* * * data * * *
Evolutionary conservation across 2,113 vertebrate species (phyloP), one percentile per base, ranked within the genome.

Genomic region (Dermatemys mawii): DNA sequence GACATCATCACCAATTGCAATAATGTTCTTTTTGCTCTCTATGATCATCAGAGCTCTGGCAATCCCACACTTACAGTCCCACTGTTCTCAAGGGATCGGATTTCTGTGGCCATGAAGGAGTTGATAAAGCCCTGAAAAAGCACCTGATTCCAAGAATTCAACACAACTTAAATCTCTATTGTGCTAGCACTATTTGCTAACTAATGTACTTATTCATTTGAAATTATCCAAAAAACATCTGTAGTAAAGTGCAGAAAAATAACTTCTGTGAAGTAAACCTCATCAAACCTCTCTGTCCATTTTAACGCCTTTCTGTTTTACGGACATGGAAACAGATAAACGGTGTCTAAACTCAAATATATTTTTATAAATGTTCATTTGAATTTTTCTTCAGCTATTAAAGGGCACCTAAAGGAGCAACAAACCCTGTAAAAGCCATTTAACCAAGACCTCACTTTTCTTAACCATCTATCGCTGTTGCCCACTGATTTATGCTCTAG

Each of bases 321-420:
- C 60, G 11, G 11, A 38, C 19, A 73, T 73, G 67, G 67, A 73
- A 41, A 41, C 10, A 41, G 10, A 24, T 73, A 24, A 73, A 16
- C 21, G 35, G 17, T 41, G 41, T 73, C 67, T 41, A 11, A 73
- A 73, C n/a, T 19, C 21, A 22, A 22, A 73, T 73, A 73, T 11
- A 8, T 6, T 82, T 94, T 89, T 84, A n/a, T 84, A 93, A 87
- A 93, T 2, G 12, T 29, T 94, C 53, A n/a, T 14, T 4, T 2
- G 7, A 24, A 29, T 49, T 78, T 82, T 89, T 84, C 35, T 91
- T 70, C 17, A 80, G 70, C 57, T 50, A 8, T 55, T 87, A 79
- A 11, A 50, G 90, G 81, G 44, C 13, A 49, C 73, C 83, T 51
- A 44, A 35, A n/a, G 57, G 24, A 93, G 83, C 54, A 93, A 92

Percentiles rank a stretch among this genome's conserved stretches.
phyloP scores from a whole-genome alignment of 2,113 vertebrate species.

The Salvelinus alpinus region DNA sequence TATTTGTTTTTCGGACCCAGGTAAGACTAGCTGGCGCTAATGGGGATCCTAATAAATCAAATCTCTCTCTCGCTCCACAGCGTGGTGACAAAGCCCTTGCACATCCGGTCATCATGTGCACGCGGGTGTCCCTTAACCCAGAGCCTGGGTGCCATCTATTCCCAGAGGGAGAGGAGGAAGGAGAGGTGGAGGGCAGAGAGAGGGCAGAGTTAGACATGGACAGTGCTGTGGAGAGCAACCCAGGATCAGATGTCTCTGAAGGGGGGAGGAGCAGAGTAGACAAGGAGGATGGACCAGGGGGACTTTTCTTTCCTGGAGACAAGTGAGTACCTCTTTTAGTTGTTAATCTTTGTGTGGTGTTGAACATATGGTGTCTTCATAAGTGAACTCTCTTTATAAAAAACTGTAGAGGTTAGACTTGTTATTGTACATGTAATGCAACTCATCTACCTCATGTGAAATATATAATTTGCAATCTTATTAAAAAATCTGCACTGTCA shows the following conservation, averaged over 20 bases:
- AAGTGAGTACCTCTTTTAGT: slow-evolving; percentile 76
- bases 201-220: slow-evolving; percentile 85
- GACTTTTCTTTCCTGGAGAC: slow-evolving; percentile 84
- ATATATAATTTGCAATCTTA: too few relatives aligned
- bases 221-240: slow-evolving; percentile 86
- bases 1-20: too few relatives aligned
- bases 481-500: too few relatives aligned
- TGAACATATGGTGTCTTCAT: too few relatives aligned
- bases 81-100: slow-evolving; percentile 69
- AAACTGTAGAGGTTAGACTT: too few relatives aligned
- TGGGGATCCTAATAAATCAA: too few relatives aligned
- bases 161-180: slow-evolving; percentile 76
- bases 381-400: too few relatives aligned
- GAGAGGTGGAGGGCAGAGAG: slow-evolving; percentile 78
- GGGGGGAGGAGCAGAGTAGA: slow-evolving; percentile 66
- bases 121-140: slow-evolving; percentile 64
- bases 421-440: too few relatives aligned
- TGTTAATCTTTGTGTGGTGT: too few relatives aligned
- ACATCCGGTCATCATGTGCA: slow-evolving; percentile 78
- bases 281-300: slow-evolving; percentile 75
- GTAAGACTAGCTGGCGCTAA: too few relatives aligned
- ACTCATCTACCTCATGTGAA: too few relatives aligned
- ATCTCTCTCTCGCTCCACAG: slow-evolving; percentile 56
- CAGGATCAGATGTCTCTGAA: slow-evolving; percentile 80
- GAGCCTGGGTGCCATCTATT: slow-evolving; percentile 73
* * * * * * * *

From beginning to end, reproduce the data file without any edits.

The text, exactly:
Evolutionary conservation across 2,113 vertebrate species (phyloP), one percentile per base, ranked within the genome.

Genomic region (Dermatemys mawii): DNA sequence GACATCATCACCAATTGCAATAATGTTCTTTTTGCTCTCTATGATCATCAGAGCTCTGGCAATCCCACACTTACAGTCCCACTGTTCTCAAGGGATCGGATTTCTGTGGCCATGAAGGAGTTGATAAAGCCCTGAAAAAGCACCTGATTCCAAGAATTCAACACAACTTAAATCTCTATTGTGCTAGCACTATTTGCTAACTAATGTACTTATTCATTTGAAATTATCCAAAAAACATCTGTAGTAAAGTGCAGAAAAATAACTTCTGTGAAGTAAACCTCATCAAACCTCTCTGTCCATTTTAACGCCTTTCTGTTTTACGGACATGGAAACAGATAAACGGTGTCTAAACTCAAATATATTTTTATAAATGTTCATTTGAATTTTTCTTCAGCTATTAAAGGGCACCTAAAGGAGCAACAAACCCTGTAAAAGCCATTTAACCAAGACCTCACTTTTCTTAACCATCTATCGCTGTTGCCCACTGATTTATGCTCTAG

Each of bases 321-420:
- C 60, G 11, G 11, A 38, C 19, A 73, T 73, G 67, G 67, A 73
- A 41, A 41, C 10, A 41, G 10, A 24, T 73, A 24, A 73, A 16
- C 21, G 35, G 17, T 41, G 41, T 73, C 67, T 41, A 11, A 73
- A 73, C n/a, T 19, C 21, A 22, A 22, A 73, T 73, A 73, T 11
- A 8, T 6, T 82, T 94, T 89, T 84, A n/a, T 84, A 93, A 87
- A 93, T 2, G 12, T 29, T 94, C 53, A n/a, T 14, T 4, T 2
- G 7, A 24, A 29, T 49, T 78, T 82, T 89, T 84, C 35, T 91
- T 70, C 17, A 80, G 70, C 57, T 50, A 8, T 55, T 87, A 79
- A 11, A 50, G 90, G 81, G 44, C 13, A 49, C 73, C 83, T 51
- A 44, A 35, A n/a, G 57, G 24, A 93, G 83, C 54, A 93, A 92

Percentiles rank a stretch among this genome's conserved stretches.
phyloP scores from a whole-genome alignment of 2,113 vertebrate species.

The Salvelinus alpinus region DNA sequence TATTTGTTTTTCGGACCCAGGTAAGACTAGCTGGCGCTAATGGGGATCCTAATAAATCAAATCTCTCTCTCGCTCCACAGCGTGGTGACAAAGCCCTTGCACATCCGGTCATCATGTGCACGCGGGTGTCCCTTAACCCAGAGCCTGGGTGCCATCTATTCCCAGAGGGAGAGGAGGAAGGAGAGGTGGAGGGCAGAGAGAGGGCAGAGTTAGACATGGACAGTGCTGTGGAGAGCAACCCAGGATCAGATGTCTCTGAAGGGGGGAGGAGCAGAGTAGACAAGGAGGATGGACCAGGGGGACTTTTCTTTCCTGGAGACAAGTGAGTACCTCTTTTAGTTGTTAATCTTTGTGTGGTGTTGAACATATGGTGTCTTCATAAGTGAACTCTCTTTATAAAAAACTGTAGAGGTTAGACTTGTTATTGTACATGTAATGCAACTCATCTACCTCATGTGAAATATATAATTTGCAATCTTATTAAAAAATCTGCACTGTCA shows the following conservation, averaged over 20 bases:
- AAGTGAGTACCTCTTTTAGT: slow-evolving; percentile 76
- bases 201-220: slow-evolving; percentile 85
- GACTTTTCTTTCCTGGAGAC: slow-evolving; percentile 84
- ATATATAATTTGCAATCTTA: too few relatives aligned
- bases 221-240: slow-evolving; percentile 86
- bases 1-20: too few relatives aligned
- bases 481-500: too few relatives aligned
- TGAACATATGGTGTCTTCAT: too few relatives aligned
- bases 81-100: slow-evolving; percentile 69
- AAACTGTAGAGGTTAGACTT: too few relatives aligned
- TGGGGATCCTAATAAATCAA: too few relatives aligned
- bases 161-180: slow-evolving; percentile 76
- bases 381-400: too few relatives aligned
- GAGAGGTGGAGGGCAGAGAG: slow-evolving; percentile 78
- GGGGGGAGGAGCAGAGTAGA: slow-evolving; percentile 66
- bases 121-140: slow-evolving; percentile 64
- bases 421-440: too few relatives aligned
- TGTTAATCTTTGTGTGGTGT: too few relatives aligned
- ACATCCGGTCATCATGTGCA: slow-evolving; percentile 78
- bases 281-300: slow-evolving; percentile 75
- GTAAGACTAGCTGGCGCTAA: too few relatives aligned
- ACTCATCTACCTCATGTGAA: too few relatives aligned
- ATCTCTCTCTCGCTCCACAG: slow-evolving; percentile 56
- CAGGATCAGATGTCTCTGAA: slow-evolving; percentile 80
- GAGCCTGGGTGCCATCTATT: slow-evolving; percentile 73